Later, when Protection had brought defeat for the Conservatives, Baldwin excused himself on grounds of political tactics. Lloyd George, he alleged, was returning from a triumphal tour of North America with a grandiose programme of empire development. Baldwin 'had to get in quick'. His championing of Protection 'dished the Goat' [Lloyd George].1 Austen Chamberlain and other Conservatives who had adhered to Lloyd George swung back on to Baldwin's side. This story seems to have been devised after the event. Chamberlain and the rest were already swinging back; there was no serious sign that Lloyd George was inclining towards Protection. Perhaps Baldwin, a man still little known, wished to establish his reputation with the Conservative rank and file. Perhaps he wished to show that he, not Beaverbrook, was Law's heir. The simplest explanation is probably the true one. Baldwin, like most manufacturers of steel, thought only of the home market. He did not grasp the problem of exports and hoped merely that there would be more sale for British steel if foreign supplies were reduced. For once, he took the initiative and learnt from his failure not to take it again.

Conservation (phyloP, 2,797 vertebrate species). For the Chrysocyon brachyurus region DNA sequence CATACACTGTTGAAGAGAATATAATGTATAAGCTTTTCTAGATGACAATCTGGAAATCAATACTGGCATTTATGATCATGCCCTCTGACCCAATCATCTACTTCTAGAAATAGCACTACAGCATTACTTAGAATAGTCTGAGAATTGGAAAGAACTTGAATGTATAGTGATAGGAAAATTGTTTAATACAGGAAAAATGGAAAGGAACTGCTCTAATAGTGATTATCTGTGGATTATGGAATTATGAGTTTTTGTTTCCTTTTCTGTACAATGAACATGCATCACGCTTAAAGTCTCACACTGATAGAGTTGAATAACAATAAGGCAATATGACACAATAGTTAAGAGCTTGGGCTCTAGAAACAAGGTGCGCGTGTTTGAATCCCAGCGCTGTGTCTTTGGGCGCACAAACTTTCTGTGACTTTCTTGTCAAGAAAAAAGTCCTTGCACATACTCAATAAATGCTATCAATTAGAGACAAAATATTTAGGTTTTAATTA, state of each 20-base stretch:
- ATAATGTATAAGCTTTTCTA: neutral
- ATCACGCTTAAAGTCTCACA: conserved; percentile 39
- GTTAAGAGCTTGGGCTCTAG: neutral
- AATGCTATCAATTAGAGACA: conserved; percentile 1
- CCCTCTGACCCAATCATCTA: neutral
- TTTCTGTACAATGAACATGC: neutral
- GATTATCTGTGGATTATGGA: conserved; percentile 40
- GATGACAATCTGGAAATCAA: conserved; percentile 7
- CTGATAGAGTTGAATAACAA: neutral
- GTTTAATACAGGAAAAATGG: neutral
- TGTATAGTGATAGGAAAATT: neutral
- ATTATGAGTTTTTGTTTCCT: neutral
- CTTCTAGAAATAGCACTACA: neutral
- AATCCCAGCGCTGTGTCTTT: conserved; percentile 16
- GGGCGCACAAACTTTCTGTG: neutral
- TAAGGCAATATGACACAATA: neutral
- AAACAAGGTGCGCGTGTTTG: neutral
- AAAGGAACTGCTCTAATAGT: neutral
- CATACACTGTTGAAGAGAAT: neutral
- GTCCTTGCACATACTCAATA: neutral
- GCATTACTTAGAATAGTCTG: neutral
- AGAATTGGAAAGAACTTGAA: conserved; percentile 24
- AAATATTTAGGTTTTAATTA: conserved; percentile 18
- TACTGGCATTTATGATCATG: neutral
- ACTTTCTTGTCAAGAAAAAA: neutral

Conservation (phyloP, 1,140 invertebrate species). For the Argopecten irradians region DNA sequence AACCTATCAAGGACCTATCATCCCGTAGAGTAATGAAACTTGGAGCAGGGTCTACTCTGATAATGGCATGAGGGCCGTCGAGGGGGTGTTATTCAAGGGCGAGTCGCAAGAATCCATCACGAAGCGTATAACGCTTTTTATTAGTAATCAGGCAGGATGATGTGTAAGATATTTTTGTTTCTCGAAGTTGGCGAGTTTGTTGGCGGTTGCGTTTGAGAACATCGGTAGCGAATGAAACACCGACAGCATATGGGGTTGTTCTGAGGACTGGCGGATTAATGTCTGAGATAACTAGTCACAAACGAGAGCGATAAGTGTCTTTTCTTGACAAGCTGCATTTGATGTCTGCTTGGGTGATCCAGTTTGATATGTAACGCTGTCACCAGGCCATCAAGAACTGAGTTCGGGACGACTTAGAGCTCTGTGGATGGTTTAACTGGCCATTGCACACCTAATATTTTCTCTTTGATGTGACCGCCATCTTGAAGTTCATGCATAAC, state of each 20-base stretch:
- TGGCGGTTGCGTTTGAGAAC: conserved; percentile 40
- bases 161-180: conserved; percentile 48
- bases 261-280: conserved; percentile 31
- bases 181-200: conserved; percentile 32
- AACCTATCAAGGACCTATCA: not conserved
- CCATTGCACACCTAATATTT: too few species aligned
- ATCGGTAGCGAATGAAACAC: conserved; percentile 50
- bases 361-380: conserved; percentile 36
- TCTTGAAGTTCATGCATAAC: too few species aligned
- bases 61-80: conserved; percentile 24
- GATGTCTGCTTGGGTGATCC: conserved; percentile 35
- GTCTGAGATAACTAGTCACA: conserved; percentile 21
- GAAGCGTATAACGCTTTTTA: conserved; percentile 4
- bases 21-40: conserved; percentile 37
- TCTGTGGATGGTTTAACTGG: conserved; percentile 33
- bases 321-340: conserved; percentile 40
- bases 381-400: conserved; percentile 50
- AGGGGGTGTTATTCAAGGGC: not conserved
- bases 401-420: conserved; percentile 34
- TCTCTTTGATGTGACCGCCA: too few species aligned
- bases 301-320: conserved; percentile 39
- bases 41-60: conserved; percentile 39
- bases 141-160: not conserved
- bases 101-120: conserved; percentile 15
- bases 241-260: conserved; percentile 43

Protection involved a general election in order to shake off Law's pledge of a year before. The cry of Protection certainly brought the former associates of Lloyd George back to Baldwin. This was more than offset by the resentment of Free Trade Conservatives, particularly in Lancashire. Defence of Free Trade at last reunited the Liberal party, much to Lloyd George's discomfiture—though this was hardly Baldwin's doing. With Free Trade the dominant issue, Lloyd George was shackled to the orthodox Asquithian remnant. Asquith was once more undisputed leader; Lloyd George, the man who won the war, merely his unwilling lieutenant. It was small consolation that the Asquithians had their expenses paid by the Lloyd George Fund.